What Amazon’s Mechanical Turk Says About Our Future

August 5. 2016. 4 mins read
Table of contents

We’ve written before about the rapid development of technologies such as robotics and artificial intelligence (AI) and how they threaten to displace as many as 80% of all service jobs. While some see this as a threat, the idea is that you’re supposed to be happy because now your time can be freed up to do more advanced types of work (monitoring robots) or become that artist you’ve always wanted to be. On the topic of job automation, we discovered something incredible recently that points to just how far humans will go to ensure that their jobs are eventually rendered worthless over time. Ever hear of Amazon’s “Mechanical Turk”? Here’s their value proposition:

Amazon Mechanical Turk

There are a few things to note here. The tag line “artificial artificial intelligence” implies that these are tasks that artificial intelligence can’t do so we need humans just until AI catches up. This is exactly right, but we would argue that if artificial intelligence was truly intelligent, then it would refuse to perform these tasks on the premise that they pay too little. In the above proposition from Amazon, notice how they say “get paid for doing good work” instead of “get paid good for doing good work”? That’s because this platform expects people to spend their time doing the most mundane and meaningless tasks for literally pennies. If you showed us this business model as an idea, we would have bet money that there is no way you could get people to do work for such little money. No way. As it turns out, people behave much differently than we thought.

The tasks available on Mechanical Turk, or HITs as they are called, could be anything from answering a survey to transcribing audio. Here’s a review of the platform from someone who is promoting its use:

In browsing the website the majority of hits that I found were in the 5 cent range.  Most of these tasks only take a few minutes to complete, so earnings can add up quickly.

Can this individual do math? U.S. minimum wage at $7.25 an hour works out to about 12 cents a minute. Even if you could do a task for 5 cents in one minutes’ time, you would only be making less than half of minimum wage. Well the minimum wage in other countries is much lower you might say, and you’d be right. The minimum wage in India is about 40 cents an hour so this platform is right up the alley of an Indian who speaks English. Of course an Indian who speaks good English would probably be able to find a job that pays better than 40 cents an hour but still, this platform appeals to those who want flexibility. As it turns out, 40% of “turkers” are from India while an incredible 50% of turkers are from the U.S. This last fact is unbelievable. There are 250,000 people in the U.S. of which the majority are willing to work for less than minimum wage. In all the articles we read that tried to explain why this was the case, we heard all kinds of reasons why this was acceptable:

  • “I also might use it if I was bored while watching a television program with my wife”
  • “$30 for six months on InboxDollars compared to one week on MTurk… I think I’ll stick with MTurk”
  • “I have a lot of free time basically sitting at the computer while the kids play”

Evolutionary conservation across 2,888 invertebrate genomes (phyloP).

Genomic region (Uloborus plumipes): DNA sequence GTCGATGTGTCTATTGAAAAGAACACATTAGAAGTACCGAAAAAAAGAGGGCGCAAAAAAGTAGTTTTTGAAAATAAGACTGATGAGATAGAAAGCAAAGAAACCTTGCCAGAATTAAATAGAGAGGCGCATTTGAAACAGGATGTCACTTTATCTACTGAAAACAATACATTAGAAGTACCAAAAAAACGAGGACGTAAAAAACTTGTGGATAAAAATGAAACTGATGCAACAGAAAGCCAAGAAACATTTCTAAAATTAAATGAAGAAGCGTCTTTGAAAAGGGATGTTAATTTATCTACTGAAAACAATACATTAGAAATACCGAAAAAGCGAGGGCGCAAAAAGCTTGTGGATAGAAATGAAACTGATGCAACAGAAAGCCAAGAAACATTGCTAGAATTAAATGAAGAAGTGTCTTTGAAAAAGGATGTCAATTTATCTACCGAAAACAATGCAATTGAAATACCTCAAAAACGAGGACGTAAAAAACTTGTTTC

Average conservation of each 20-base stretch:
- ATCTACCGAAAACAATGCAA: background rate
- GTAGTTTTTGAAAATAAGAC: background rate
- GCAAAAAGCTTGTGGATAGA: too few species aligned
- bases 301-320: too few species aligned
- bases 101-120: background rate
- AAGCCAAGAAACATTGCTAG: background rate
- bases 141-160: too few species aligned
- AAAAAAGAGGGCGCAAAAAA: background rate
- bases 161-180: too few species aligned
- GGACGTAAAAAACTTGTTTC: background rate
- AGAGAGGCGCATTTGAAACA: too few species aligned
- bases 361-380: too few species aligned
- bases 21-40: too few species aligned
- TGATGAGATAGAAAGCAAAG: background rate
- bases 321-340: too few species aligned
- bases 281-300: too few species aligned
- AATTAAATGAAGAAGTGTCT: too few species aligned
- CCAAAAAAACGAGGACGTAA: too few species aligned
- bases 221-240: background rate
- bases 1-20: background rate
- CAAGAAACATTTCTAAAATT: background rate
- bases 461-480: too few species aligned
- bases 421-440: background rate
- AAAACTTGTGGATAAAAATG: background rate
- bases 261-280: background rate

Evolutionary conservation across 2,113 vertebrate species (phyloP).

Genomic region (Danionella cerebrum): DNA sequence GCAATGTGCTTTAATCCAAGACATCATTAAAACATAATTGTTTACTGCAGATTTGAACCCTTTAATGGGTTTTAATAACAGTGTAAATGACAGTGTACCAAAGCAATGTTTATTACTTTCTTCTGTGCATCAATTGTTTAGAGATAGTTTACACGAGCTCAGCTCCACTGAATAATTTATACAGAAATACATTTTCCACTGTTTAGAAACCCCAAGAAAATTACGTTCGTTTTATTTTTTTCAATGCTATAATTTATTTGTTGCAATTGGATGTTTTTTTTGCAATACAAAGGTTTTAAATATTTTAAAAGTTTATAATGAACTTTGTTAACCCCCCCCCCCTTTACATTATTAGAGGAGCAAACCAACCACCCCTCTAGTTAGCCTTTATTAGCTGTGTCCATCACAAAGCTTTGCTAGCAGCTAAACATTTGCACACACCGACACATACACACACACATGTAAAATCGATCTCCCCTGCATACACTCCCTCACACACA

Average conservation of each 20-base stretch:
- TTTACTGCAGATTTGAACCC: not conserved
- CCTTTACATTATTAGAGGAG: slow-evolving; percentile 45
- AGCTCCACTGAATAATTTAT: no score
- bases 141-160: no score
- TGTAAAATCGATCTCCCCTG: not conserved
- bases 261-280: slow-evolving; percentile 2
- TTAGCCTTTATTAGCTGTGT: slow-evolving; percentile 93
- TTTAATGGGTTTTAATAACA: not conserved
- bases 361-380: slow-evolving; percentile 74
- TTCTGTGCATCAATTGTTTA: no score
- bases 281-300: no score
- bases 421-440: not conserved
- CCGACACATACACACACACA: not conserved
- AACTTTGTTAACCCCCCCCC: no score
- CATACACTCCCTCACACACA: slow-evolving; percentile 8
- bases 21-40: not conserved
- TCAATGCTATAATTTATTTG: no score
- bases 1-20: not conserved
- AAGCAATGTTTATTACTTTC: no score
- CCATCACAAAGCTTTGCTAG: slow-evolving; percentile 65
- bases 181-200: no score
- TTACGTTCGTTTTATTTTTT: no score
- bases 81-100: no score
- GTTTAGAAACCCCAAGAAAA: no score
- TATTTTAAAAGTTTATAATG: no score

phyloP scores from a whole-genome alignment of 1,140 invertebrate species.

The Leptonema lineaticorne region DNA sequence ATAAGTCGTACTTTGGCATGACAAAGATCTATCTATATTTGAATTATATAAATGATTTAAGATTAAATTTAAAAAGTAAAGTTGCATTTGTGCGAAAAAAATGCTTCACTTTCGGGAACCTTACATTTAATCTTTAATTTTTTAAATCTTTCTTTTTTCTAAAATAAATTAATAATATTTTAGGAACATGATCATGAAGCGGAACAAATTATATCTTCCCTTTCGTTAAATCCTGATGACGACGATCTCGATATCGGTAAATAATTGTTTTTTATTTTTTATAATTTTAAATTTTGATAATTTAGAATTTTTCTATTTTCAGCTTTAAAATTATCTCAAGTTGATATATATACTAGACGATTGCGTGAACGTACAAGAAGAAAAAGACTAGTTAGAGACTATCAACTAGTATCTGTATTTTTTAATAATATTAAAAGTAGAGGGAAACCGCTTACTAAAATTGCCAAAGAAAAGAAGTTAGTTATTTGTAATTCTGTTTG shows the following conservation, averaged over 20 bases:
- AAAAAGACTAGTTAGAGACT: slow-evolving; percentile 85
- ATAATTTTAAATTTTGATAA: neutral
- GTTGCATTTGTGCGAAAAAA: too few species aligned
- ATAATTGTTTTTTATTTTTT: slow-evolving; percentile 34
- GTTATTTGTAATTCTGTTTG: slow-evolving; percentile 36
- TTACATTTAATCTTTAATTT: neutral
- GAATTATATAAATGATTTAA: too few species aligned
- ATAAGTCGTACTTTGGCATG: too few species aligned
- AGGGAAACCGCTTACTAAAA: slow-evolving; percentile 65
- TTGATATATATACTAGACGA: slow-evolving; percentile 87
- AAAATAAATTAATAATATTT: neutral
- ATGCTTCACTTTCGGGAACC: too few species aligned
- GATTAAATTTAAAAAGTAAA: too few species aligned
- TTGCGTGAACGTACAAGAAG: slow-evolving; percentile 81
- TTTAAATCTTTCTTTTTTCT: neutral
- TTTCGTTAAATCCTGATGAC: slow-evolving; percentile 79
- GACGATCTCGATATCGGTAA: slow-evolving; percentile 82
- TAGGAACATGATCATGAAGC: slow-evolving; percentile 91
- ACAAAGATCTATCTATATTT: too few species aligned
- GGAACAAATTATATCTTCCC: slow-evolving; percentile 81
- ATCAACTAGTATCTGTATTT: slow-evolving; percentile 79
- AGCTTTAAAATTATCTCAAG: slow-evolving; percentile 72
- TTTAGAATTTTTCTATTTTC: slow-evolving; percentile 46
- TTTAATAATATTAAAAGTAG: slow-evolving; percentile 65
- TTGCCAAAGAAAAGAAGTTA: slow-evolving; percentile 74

• “I’m not in it to make money, I’m in it to goof off”
  • “I don’t like watching TV much and turking pays more than online poker”

This is sad. If your first world problem is boredom and the only solution you have is to work for next to nothing in the one country in the world that supposedly provides you with the most opportunity, then society is screwed. If the extent of your lazy ambition to make more money is to passively engage in the most mundane of activities with your face glued to your television, then you definitely deserve to make less than minimum wage. While Amazon’s Mechanical Turk may be a platform that enables English speaking people in emerging markets to make a good living, it is a shocking indication of where America is heading as the “most advanced economy in the world”.

It’s not just the notion of getting paid slave wages that makes Mechanical Turk suck. It’s also the fact that there are all kinds of scams that can be found on the platform from people just trying to get your contact details to add to a spam list to people asking for personal details so they can steal your identity. Who do you think is targeted by these scams? Poor Indians or “rich” Americans? Employers can also refuse to pay you for no reason at all and you have no legal recourse.


If anyone out there is willing to work for pennies on the dollar “because they are bored” or to “feel like they belong to something”, then we propose to start a business where we use “gamification” to make people work for free. That business model is eventually coming and you heard it here first. This notion that we should take the last remaining tasks that can’t be done using artificial intelligence and then farm them out for pennies to the lowest bidder globally is a stark hint at what sort of future society has in store for us. There’s even a new startup called “Scale – The API for Human Labor” that claims to be 100X better than Mechanical Turk. Why these platforms haven’t been banned for use in America so that people can do more value added tasks instead, like maybe picking up a book or studying something useful, is beyond us.

The people who are really laughing all the way to the bank are the shareholders of Amazon (NASDAQ:AMZN). If you invested just $1,000 into Amazon shares 10 years ago around the time that Mechanical Turk was released, you’d have $27,500 today which equates to getting paid $225 a month for 10 years to do absolutely nothing. We’d bet that’s more than most turkers are making.


Leave a Reply

Your email address will not be published.